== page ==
The rest of the afternoon was spent wandering the backroads of the county.
We came across this fantastic abandoned schoolhouse. As I approached for a closer look the bird came flying out adding to the excitement.
Los Glaciares provided a chance to do something I had never done – gone hiking on a glacier.
To get there we took a short boat ride across the lake in front of the Perito Moreno Glacier, and ‘docked’ – which was really a stop along rocks shaped somewhat into steps.
We headed across the rocks and beach toward the huts to get prepared – the huts looked tiny compared to where we were headed.
As we were standing on the beach getting some background on how glaciers work a 70 meter (210 foot) high wall of ice came falling down (aka calving). It was very cool – but I do not have room for the 30 or so photos I managed to take in burst mode!
Finally we reached the hut and received our crampons.
The wall of ice was daunting – but we were headed for a more gradual rise.
We were broken up into English speakers and Spanish speakers, then further into groups of 15. Our leader was Ceffi.
And we were off…
Before long we were in the middle of the ice going up, down and over obstacles.
The staff was very helpful, making sure we didn’t fall into crevasses.
The views were fantastic.
Near the end of our 2 hours on the ice we celebrated with a whiskey on ice – straight from the glacier. Ceffi and the rest of the staff were excellent – fun, informative and foremost making sure everything was done safely.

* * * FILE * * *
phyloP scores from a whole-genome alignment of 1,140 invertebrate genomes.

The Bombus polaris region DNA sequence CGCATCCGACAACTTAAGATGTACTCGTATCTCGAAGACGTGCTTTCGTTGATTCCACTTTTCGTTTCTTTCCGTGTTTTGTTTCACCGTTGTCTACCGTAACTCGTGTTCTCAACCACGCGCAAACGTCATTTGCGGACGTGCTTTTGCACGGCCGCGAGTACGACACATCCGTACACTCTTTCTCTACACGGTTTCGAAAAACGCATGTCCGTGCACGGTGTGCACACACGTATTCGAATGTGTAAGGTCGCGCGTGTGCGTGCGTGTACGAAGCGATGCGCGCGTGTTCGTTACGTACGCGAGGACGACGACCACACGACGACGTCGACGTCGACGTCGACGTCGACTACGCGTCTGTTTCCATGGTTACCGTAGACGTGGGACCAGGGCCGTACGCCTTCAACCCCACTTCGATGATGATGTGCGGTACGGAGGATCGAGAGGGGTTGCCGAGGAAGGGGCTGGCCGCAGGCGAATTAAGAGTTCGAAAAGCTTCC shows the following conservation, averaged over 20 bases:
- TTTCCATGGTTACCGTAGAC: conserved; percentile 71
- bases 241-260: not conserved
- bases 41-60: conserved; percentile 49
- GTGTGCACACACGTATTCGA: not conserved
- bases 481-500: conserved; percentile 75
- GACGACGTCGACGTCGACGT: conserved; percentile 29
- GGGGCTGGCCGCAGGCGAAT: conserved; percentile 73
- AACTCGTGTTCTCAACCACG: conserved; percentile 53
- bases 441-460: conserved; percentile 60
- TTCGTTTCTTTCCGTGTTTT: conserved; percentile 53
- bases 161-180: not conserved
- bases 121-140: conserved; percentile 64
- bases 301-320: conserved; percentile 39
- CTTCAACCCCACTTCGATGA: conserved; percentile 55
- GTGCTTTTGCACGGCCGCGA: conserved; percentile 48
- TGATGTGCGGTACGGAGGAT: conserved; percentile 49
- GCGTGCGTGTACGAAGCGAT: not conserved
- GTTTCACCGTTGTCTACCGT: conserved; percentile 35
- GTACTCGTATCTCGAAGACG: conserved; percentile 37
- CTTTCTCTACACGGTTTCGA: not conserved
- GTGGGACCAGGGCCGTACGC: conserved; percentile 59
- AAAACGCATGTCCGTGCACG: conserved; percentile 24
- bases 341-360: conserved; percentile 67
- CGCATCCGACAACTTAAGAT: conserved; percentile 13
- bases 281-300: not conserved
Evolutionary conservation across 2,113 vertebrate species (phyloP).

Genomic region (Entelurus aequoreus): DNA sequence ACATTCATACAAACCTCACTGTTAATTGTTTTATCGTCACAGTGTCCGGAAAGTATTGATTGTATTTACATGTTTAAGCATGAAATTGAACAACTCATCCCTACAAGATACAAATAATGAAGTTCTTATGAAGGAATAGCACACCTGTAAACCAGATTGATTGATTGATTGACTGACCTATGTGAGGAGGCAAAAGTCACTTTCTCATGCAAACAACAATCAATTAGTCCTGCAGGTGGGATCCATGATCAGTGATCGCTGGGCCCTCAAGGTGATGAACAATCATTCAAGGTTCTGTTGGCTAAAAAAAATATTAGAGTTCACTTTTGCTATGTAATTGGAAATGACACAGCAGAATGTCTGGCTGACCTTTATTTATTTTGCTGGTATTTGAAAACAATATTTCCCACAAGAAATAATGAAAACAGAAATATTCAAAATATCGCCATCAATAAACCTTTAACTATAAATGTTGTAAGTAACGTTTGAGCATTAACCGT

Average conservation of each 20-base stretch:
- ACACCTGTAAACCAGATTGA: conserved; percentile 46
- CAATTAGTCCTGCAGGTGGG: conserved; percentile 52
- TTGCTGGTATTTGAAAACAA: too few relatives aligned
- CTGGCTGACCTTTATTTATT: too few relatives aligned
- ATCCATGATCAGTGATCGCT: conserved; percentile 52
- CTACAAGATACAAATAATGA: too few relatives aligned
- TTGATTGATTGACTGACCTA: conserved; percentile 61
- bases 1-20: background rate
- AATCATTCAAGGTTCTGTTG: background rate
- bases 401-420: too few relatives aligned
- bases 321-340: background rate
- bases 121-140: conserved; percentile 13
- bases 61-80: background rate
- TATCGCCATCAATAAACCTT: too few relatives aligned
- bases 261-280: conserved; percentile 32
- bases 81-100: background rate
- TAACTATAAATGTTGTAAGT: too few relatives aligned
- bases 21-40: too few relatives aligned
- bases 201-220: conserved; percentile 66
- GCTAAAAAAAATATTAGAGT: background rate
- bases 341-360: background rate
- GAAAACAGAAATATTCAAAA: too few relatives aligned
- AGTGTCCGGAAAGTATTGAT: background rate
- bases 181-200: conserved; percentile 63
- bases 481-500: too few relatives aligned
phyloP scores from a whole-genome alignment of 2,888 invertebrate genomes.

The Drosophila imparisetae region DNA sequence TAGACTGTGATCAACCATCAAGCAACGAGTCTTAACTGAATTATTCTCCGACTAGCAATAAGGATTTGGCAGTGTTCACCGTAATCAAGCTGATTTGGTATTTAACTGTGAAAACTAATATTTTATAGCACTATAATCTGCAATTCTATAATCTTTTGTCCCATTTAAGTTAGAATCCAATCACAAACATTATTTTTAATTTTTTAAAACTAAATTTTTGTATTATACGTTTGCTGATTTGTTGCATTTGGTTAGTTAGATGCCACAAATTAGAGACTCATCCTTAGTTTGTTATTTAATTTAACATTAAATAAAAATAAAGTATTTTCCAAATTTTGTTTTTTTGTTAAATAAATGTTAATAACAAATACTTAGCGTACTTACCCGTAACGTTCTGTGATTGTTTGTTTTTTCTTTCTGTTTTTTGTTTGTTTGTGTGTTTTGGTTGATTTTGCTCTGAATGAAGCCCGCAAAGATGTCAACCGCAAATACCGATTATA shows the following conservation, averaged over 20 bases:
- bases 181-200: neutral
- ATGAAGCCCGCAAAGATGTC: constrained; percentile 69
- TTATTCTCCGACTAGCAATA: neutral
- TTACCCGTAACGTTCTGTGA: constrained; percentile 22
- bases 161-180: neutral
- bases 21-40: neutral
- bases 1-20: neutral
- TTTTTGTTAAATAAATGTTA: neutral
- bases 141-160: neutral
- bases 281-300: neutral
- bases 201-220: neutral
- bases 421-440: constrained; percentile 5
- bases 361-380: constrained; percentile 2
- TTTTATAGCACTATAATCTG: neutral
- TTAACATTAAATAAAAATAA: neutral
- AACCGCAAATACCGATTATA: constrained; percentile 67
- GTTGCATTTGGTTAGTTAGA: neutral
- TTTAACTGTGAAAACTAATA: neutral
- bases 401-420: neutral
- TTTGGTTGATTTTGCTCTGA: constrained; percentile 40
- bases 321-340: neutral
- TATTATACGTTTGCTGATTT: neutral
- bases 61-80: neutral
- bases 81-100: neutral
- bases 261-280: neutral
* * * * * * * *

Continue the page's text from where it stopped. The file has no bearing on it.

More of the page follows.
And with that we returned to the starting point where we could reflect on how awesome the hike had been – on top of this massive glacier.
The Pennsylvania Turnpike was America’s first ‘superhighway’. Built primarily along a disused railroad right of way in the 1930s, it set the standard for all interstates to come after.
When first built it passed through 7 tunnels as you make your way through the Appalachian Mountains. Originally the 4 lane highway narrowed to 2 lanes for each of these tunnels, but they always caused traffic jams, so in the 1960s they added a second tunnel to have a continuous 4 lanes across the state.
During this expansion there were 3 tunnels that were bypassed by building the highway up over the mountains. Two of these are in a 13 mile stretch that was completely abandoned. About 20 years ago the Turnpike Commission deeded them over to the Southern Allegheny Conservancy, and it now serves as one of the more unique bike trails in the country.
After a 2 mile hike we reached the first tunnel…
At 2500′ long it was one of the shortest on the turnpike…
You likely can make it through without a lantern but we went about 1/2 way in and decided to head back…
The second tunnel further on up is the Sideling Hill Tunnel, which was the longest on the turnpike at almost 6800′ long. Clearly we need to come back with bikes and really bright lanterns.
Instead we enjoyed the graffiti display…
And headed back the 2 miles to the car. It is a really interesting experience walking along this old road, knowing how many million cars, trucks and people had traveled along this same route.